If your company uses EBITDA, take advantage of it. Structure projects to be capitalized and to have minimal operating expenses. Some companies go to extraordinary lengths to transform monthly operating costs into capital expenses. One creative company engaged a second-tier cloud provider and required it to use dedicated servers that the company purchased (along with perpetual software licenses augmented with multiyear support). This added operational complexity to the cloud provider, which had to operate the customer’s equipment separately. However, the monthly charges from the cloud provider were lower than they would have been if the cloud provider owned the servers and software licenses. When the buyer capitalizes servers and licenses, monthly operating costs under EBITDA are lowered, since depreciation is not included.
- The company is in bankruptcy. Companies operating in bankruptcy have to get permission from the presiding judge for any expenditure beyond normal operating costs. Bankruptcy is designed to be a short-term, temporary state until the company can work through its problems. As a result, most judges are reluctant to allow any new expenditure without a very short-term payback. Even if a new system would significantly improve longer-term operations, it can be difficult to justify.
If you believe it is important to make an investment that does not have a very quick payback, be prepared to convince the judge that without the new investment, the value of the company will be lowered significantly within one or two years.
- The company is financially stable. Profitable companies with strong balance sheets have the financial flexibility to analyze each situation separately and determine the approach that provides the best return to shareholders. Mature organizations normally have more bureaucracy and controls, because their financial analysis processes are designed to analyze all rent-or-buy options completely. These processes are usually logical and well designed, unless they have grown organically over time and have not been examined for years.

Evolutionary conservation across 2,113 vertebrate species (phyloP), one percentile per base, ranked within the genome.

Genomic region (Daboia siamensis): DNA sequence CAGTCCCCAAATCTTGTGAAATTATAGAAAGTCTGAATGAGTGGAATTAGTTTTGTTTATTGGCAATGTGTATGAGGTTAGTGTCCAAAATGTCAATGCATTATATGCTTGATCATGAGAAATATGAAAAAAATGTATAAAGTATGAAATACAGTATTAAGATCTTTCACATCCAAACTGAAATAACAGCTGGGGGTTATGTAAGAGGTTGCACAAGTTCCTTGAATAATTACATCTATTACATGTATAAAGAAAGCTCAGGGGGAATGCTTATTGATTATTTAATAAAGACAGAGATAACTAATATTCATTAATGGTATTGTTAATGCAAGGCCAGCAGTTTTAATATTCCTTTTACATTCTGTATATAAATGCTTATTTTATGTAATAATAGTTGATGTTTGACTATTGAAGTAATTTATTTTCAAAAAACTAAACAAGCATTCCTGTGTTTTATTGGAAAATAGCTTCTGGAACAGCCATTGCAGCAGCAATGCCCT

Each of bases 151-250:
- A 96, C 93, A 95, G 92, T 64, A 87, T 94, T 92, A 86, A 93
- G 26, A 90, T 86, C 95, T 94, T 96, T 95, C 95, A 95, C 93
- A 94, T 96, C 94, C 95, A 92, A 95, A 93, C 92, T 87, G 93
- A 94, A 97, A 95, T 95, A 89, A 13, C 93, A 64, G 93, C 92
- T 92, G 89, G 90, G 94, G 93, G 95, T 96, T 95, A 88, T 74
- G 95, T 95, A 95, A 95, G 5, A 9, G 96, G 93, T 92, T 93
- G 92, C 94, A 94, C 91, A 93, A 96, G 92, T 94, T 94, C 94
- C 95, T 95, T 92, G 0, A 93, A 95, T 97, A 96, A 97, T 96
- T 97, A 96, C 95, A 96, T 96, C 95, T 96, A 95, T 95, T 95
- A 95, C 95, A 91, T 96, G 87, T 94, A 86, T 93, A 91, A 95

Unfortunately, many Finance groups do a poor job of educating the rest of the organization about capital structures and the rationale for accounting practices. If you don’t understand, ask Finance to explain them. You may not like the apparent control that Finance can have on IT architecture or package selection, but it is a business reality. It’s important to realize that the Finance group is just doing its job and is not picking on IT. Every department will face the same restrictions when they want to invest in new capabilities.
When you are unhappy with Finance-imposed constraints, it is usually difficult to get the decision changed without a very good reason. But if you are truly convinced that financial restrictions are creating a bad decision, prepare a very compelling argument, build a strong political coalition and get ready for an extremely long discussion. Most of the time, it’s not worth the effort, and you may still lose in the end.
Don’t tilt at windmills. It’s exhausting. Save time, effort and frustration by learning how to work within your enterprise’s financial constraints.
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